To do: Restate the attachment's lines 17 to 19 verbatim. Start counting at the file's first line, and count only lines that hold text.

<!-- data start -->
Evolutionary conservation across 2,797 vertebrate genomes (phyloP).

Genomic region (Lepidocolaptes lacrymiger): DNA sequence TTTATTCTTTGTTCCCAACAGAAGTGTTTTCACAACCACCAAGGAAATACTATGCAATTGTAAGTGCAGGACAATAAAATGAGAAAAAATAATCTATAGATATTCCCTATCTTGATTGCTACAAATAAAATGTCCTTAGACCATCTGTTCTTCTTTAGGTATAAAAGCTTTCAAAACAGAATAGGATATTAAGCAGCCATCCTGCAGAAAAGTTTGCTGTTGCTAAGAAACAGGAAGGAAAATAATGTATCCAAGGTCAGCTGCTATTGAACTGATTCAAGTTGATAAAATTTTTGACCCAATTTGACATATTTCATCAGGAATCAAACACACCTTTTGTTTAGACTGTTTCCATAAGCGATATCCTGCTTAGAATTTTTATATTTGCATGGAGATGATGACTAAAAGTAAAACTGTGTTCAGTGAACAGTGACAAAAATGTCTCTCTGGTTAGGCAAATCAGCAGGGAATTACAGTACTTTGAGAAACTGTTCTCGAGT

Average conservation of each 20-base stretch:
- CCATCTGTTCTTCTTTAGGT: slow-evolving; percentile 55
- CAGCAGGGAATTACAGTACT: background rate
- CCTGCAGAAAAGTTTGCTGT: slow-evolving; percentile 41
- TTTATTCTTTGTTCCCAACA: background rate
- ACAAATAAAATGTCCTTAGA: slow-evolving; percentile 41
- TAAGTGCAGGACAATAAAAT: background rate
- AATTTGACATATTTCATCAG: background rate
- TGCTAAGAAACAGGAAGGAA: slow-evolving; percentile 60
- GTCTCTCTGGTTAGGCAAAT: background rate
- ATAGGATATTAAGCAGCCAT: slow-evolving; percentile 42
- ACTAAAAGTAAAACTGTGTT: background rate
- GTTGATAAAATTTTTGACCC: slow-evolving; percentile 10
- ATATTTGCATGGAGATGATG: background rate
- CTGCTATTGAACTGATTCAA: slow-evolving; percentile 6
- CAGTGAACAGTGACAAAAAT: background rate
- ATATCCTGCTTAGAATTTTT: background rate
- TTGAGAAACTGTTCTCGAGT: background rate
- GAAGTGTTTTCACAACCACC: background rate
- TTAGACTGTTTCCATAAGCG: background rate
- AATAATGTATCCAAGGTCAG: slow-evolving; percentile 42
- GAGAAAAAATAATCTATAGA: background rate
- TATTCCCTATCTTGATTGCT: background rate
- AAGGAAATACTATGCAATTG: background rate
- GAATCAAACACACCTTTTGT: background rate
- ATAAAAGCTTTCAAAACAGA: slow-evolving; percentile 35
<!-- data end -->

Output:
- CTGCTATTGAACTGATTCAA: slow-evolving; percentile 6
- CAGTGAACAGTGACAAAAAT: background rate
- ATATCCTGCTTAGAATTTTT: background rate